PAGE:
Coffee tights are powdered coffee embedded into the fabric of tights, set to be absorbed by your skin throughout the day. Although there is evidence coffee can improve metabolism and help you lose weight, the concept of wearing powdered coffee tights is hilarious to me. Me, I prefer to drink my coffee. Would you like some cream and sugar with those coffee tights?
Study: Red light + Exercise for obesity
In 2015, a team of researchers from the Federal University of São Paulo, Brazil tested the effects of near-infrared light (808nm) on 64 obese women randomly assigned to one of two groups:
Group 1: Exercise (aerobic &
resistance) training + phototherapy
Group 2: Exercise (aerobic & resistance) training + no phototherapy
The study took place over a 20 week period, during which both groups of obese women underwent exercise training 3-times a week. At the end of each training session, one group of women received light therapy and the other did not.
Remarkably, the women who received the near-infrared light therapy following exercise doubled the amount of fat loss compared to exercise alone. Additionally, the women in the exercise + phototherapy group were reported to have a greater increase in skeletal muscle mass than the placebo group.2
Researchers concluded the following,
“Our results demonstrated for the first time that phototherapy enhances the physical exercise effects in obese women undergoing weight loss treatment promoting significant changes” (Sene-fiorese M, et al. 2015).
Study: Red light alone vs obesity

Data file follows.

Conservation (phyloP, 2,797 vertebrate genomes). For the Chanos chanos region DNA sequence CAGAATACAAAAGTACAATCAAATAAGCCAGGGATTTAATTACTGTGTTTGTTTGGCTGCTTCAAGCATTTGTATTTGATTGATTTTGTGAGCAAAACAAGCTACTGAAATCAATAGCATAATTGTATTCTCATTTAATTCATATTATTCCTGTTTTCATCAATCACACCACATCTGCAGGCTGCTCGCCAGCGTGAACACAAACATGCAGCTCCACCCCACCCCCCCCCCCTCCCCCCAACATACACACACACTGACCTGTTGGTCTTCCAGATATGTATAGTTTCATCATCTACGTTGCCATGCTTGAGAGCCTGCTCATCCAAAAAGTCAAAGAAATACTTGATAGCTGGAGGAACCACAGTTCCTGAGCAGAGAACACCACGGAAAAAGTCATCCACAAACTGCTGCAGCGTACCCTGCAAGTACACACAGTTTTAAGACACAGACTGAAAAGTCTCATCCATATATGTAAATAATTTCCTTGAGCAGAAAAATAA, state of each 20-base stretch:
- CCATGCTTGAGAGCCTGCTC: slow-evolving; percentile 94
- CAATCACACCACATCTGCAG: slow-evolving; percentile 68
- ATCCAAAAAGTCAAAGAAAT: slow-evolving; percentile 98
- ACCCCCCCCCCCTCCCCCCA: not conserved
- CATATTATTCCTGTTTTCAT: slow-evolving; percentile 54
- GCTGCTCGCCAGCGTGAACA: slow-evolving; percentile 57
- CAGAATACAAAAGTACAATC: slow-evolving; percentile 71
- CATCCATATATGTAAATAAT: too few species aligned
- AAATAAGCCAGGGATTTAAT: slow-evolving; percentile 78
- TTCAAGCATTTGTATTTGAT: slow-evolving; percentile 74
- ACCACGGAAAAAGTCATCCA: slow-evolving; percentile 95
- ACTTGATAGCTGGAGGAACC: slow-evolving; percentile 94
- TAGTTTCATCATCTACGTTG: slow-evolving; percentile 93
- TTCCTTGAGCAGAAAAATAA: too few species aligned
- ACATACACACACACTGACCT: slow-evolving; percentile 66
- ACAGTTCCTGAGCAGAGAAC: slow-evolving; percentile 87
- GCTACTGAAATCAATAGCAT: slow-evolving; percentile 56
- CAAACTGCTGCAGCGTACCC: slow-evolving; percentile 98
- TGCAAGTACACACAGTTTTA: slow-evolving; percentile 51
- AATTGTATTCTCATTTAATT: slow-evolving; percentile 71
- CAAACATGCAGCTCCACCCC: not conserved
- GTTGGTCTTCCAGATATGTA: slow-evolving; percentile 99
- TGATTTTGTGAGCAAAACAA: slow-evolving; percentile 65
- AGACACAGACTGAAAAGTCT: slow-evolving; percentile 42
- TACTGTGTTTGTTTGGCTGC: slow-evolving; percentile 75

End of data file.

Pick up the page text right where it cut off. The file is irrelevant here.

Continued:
Other studies have reported similar findings in obese people who combined exercise with red light therapy, but even studies that did not include exercise have reported significant fat reduction from red light therapy alone.
Scientists from George Washington University conducted an independent physician-led trial in 2013 to test the ability of red laser light (635nm) to reduce fat on the waist, hips and thighs of obese individuals.
Laser treatments were administered to 8 obese patients and consisted of 20 minute sessions every second day for two weeks. When researchers assessed the patients three weeks after the trial began (one week after treatments ended) the results were remarkable. “Compared with baseline, a statistically significant 2.99 in. (7.59 cm) mean loss was observed at the post-procedure evaluation point (P < 0.0001)” (Mcrae E, et al. 2013).
Translation: Patients lost 3 inches of fat from their waist, hips and thighs in just two weeks of red light therapy treatment.
Study: Red light alone vs obesity #2
67 volunteers participated in a 2-week study and participants received red light treatment or a sham treatment. The treatment group received red light 3 times per week for two weeks. Two weeks later, reduction in circumference of the waist, hips and thighs were assessed.
The results were as follows: “Participants in the treatment group demonstrated an overall reduction in total circumference across all three sites of – 3.51 inches compared with control subjects who revealed a – 0.684 inch reduction.”